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L.A. could make history on minimum wage and paid family leave

To the editor: On Tuesday, the Los Angeles City Council could enact one of the nation's most aggressive plans to address urban poverty by approving a minimum wage increase to $15 by 2020. ("Quiet action on paid leave casts doubt on City Council's openness," editorial, May 17)

Over the course of seven months, the council committee that I chair, the Economic Development Committee, has held more than seven meetings and spent countless hours debating this issue. But as we near closer to making this proposal a reality, concerns have been raised around recommendations to include a paid time off component.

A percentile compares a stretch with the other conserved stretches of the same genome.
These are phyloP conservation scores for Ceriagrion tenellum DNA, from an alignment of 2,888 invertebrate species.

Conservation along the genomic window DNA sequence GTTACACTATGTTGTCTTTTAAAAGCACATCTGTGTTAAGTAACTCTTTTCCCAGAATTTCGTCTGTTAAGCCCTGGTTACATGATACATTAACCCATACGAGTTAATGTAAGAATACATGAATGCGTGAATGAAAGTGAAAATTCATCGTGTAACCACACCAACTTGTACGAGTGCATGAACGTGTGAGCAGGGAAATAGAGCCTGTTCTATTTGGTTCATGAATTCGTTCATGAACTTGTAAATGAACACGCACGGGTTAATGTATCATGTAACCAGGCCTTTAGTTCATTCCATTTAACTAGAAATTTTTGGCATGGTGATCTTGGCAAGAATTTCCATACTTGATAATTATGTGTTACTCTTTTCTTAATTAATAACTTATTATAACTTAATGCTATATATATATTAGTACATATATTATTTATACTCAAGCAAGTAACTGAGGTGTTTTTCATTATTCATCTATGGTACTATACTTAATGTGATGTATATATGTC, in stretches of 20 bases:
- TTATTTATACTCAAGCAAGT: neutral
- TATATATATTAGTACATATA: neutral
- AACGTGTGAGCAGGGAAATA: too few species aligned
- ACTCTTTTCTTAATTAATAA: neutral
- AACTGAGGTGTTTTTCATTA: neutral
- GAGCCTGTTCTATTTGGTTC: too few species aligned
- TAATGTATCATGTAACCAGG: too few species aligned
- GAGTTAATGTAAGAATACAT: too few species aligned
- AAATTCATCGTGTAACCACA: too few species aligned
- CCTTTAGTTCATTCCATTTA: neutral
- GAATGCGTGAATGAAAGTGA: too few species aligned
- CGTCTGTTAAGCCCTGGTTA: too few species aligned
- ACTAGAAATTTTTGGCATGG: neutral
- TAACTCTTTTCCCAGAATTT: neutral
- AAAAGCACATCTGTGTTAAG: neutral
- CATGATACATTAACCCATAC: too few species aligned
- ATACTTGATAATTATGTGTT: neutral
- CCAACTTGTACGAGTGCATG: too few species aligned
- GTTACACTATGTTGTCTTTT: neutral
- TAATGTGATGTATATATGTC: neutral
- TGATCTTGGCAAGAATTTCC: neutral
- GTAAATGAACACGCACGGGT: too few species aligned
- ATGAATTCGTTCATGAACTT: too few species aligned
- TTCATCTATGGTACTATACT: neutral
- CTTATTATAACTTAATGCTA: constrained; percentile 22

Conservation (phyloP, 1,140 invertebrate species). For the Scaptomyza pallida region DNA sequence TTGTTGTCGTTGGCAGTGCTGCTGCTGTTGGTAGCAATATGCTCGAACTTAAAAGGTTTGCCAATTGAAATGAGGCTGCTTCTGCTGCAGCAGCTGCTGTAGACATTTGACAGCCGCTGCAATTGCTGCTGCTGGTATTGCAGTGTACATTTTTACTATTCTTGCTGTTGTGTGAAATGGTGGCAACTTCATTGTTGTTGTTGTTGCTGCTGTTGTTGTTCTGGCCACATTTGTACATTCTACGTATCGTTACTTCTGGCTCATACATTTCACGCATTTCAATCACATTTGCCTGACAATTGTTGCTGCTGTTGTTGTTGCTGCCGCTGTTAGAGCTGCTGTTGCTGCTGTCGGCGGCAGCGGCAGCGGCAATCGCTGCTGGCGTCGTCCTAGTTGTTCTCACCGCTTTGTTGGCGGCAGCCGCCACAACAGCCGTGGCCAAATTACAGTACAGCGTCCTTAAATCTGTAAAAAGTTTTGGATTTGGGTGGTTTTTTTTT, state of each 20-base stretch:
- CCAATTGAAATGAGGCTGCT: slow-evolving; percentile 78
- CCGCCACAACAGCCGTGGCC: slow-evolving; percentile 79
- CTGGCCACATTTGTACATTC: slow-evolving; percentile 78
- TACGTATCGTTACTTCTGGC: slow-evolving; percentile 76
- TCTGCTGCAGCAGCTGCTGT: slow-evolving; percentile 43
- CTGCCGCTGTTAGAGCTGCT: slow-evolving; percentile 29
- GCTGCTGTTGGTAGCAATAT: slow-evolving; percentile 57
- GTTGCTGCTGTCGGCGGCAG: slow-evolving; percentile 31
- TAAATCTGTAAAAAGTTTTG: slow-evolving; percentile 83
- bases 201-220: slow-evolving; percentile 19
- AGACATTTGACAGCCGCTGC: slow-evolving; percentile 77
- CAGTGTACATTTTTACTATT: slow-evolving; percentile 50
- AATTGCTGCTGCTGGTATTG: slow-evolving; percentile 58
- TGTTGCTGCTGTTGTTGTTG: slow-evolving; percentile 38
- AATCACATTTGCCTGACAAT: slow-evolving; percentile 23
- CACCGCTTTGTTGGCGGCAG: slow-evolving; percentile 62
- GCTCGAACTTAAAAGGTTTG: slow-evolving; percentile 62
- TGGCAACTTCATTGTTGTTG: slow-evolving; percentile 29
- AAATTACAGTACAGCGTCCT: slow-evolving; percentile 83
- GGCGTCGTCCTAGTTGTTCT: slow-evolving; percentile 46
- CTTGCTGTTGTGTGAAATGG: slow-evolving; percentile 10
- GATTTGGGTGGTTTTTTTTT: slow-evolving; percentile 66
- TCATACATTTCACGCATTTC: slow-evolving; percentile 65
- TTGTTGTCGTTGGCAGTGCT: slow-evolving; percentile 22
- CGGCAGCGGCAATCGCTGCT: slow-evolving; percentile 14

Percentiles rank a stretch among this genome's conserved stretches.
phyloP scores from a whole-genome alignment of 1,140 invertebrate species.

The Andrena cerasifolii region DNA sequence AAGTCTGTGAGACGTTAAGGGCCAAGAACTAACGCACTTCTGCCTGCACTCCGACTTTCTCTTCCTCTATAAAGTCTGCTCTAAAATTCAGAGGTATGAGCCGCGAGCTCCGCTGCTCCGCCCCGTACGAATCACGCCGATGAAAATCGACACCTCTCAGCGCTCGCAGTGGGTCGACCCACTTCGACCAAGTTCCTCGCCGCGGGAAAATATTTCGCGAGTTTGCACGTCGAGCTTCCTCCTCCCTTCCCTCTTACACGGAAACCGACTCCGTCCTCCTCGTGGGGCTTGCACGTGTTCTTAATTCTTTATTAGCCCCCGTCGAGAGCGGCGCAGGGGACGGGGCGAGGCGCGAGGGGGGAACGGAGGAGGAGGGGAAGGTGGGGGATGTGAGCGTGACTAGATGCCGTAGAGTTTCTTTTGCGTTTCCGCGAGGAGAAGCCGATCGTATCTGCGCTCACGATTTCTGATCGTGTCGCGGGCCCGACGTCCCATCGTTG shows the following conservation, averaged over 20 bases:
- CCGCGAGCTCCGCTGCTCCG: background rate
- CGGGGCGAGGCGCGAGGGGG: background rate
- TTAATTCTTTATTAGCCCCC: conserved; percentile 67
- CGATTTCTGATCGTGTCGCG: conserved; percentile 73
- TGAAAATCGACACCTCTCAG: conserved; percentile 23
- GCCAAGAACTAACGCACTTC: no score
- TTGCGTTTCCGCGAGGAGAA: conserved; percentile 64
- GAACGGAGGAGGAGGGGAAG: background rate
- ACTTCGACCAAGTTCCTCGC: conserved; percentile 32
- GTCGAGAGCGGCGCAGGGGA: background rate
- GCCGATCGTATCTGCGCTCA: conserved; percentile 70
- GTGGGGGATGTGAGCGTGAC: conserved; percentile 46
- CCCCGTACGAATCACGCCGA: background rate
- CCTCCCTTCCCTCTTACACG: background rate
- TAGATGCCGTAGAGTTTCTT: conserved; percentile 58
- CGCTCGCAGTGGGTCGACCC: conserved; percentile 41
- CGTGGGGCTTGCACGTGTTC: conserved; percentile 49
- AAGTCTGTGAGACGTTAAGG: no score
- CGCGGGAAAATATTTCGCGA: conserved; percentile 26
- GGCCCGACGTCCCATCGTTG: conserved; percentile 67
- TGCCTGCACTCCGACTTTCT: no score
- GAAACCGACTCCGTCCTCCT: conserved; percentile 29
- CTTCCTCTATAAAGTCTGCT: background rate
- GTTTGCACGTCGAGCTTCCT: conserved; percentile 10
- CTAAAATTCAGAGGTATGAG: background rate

The Times writes that my call for a policy "consistent" with previous city wage policies meant 96 hours of paid time off for all workers, which has been the city's standard. My committee has been accused of adding the provision unexpectedly. We heard from dozens of people during our hearings who talked about how critical paid leave is to their livelihood.

Paid leave has also been included in every wage policy approved in Los Angeles since 1997. Each of those ordinances has helped cement L.A.'s commitment to the idea that paid time off should not be a luxury for a few but a right for all.

I urge my colleagues to have the courage to pass a comprehensive wage policy for our city that lifts workers out of poverty while giving them the right to care for themselves and their families without fear of losing their means for survival.

Curren D. Price Jr., Los Angeles

The writer is a member of the Los Angeles City Council.

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